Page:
In one aspect, the ADC pipeline unit includes M lookahead pipeline stages for an N-bit ADC with M>N and each lookahead pipeline stage generates 1 raw bit. In other words, the ADC pipeline unit uses a sub-radix architecture.
In another aspect, various techniques are used to improve performance and/or manufacturability. For example, resistor and comparator trimming circuits can be used to compensate for process variations. Circuits that reduce charge sharing between sample and hold capacitors and the inputs to open loop amplifiers can increase the gain bandwidth product. Variable duty cycle can be used to adjust how much time is allocated to various phases of comparator operation, thus increasing performance.
In another aspect of the invention, pipeline units as described above are multiplexed to produce an interleaved ADC. The interleaved ADC includes an analog demultiplexer, K ADC channels and a digital multiplexer. For example, an incoming 10 GS/s analog stream can be demultiplexed into eight 1.25 GS/s analog streams (K=8). Each ADC channel converts one of these analog streams into a corresponding digital streams, which are then multiplexed together to form the final digital output stream. In one design, each ADC channel includes two ADC pipeline units. One unit is in operation while the other is in calibration. The two pipeline units automatically interchange roles of operation and calibration.
Other aspects of the invention include systems using the devices described above, and methods corresponding to and applications for these devices and systems.
The invention has other advantages and features which will be more readily apparent from the following detailed description of the invention and the appended claims, when taken in conjunction with the accompanying drawings, in which:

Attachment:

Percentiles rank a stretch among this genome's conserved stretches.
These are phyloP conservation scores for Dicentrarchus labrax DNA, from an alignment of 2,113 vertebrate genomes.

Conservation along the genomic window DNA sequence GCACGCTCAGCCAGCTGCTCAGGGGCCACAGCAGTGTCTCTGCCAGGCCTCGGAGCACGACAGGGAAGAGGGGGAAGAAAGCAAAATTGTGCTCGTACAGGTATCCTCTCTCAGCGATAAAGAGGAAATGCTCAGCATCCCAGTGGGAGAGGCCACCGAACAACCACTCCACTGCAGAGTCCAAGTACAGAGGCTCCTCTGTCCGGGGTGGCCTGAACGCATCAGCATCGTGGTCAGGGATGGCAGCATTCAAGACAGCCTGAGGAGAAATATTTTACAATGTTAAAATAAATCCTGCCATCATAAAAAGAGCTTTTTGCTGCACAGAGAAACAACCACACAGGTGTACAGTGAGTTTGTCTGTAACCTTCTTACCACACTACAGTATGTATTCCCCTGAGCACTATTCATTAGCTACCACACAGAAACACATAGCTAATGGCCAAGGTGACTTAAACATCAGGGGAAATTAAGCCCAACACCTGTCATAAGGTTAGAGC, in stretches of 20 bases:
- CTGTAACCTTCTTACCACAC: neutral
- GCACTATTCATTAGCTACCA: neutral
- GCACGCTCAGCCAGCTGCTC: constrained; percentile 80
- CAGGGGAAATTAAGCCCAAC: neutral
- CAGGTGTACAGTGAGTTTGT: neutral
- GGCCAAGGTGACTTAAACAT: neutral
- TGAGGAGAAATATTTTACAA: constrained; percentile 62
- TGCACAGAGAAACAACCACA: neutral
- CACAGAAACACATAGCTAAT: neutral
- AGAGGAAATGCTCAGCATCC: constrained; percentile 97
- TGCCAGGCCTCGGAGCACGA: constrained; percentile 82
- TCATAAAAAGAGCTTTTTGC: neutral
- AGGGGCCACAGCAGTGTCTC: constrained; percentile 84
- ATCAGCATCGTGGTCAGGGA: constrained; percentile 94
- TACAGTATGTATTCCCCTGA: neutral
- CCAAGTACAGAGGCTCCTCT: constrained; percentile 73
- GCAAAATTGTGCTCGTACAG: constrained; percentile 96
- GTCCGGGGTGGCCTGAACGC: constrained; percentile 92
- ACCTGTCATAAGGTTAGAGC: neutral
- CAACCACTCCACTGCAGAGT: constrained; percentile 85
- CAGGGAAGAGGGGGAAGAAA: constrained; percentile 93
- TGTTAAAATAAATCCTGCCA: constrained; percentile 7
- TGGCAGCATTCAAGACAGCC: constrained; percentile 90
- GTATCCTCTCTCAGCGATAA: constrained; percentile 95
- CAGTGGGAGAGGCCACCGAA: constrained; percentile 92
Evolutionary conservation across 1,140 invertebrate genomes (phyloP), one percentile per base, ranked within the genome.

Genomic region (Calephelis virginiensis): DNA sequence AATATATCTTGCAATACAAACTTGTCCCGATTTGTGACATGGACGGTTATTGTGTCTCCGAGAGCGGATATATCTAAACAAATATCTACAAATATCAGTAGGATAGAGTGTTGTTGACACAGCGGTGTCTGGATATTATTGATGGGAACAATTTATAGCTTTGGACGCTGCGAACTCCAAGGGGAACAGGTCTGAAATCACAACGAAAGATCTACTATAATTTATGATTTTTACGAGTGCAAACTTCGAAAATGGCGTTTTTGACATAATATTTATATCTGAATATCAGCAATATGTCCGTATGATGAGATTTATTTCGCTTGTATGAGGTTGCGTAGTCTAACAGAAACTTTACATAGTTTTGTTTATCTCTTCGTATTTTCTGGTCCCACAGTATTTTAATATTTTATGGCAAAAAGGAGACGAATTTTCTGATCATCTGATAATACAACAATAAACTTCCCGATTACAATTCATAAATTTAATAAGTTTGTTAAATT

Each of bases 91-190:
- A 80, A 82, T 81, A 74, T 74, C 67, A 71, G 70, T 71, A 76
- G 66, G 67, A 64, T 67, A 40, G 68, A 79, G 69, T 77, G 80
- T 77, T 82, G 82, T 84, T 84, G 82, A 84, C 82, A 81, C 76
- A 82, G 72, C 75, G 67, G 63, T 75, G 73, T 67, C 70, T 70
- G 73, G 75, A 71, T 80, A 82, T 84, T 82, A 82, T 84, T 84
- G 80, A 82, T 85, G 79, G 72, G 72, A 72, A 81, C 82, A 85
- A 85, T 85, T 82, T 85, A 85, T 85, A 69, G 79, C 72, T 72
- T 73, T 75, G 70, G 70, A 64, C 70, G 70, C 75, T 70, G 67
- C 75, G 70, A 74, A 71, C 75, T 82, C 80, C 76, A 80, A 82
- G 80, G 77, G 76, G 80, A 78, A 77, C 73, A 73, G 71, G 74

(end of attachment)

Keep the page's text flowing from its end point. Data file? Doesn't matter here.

Throughout the following description, a 10.3 GS/s 6 bit ADC with an input bandwidth of 5.1 GHz will be used to illustrate various aspects of the invention. To increase resolution with moderate power dissipation, this example circuit uses a pipelined architecture with open-loop amplifiers and digital calibration. Various trimming circuits are used to enhance yield over process. A 1 bit per stage approach increases the gain-bandwidth product for a given power consumption. To achieve a bit error rate (BER)<10−12 required by the example application (90 nm CMOS MLSD MMF transceiver), each comparator utilizes a probability of a meta-stable event significantly lower than 10−12, resulting in a comparator maximum clock rate of 1.5 GHz. An 8 way interleaved ADC design is used, comprising 8 ADC channels clocked at 1.3 GHz. Each ADC channel includes two ADC pipelines, allowing continuous background calibration. The input of each pair is selected through an analog multiplexer. In a conventional 1 bit per stage architecture, the comparator is allowed to make a decision within half a clock cycle. By contrast, this examples uses a bit look-ahead scheme shown in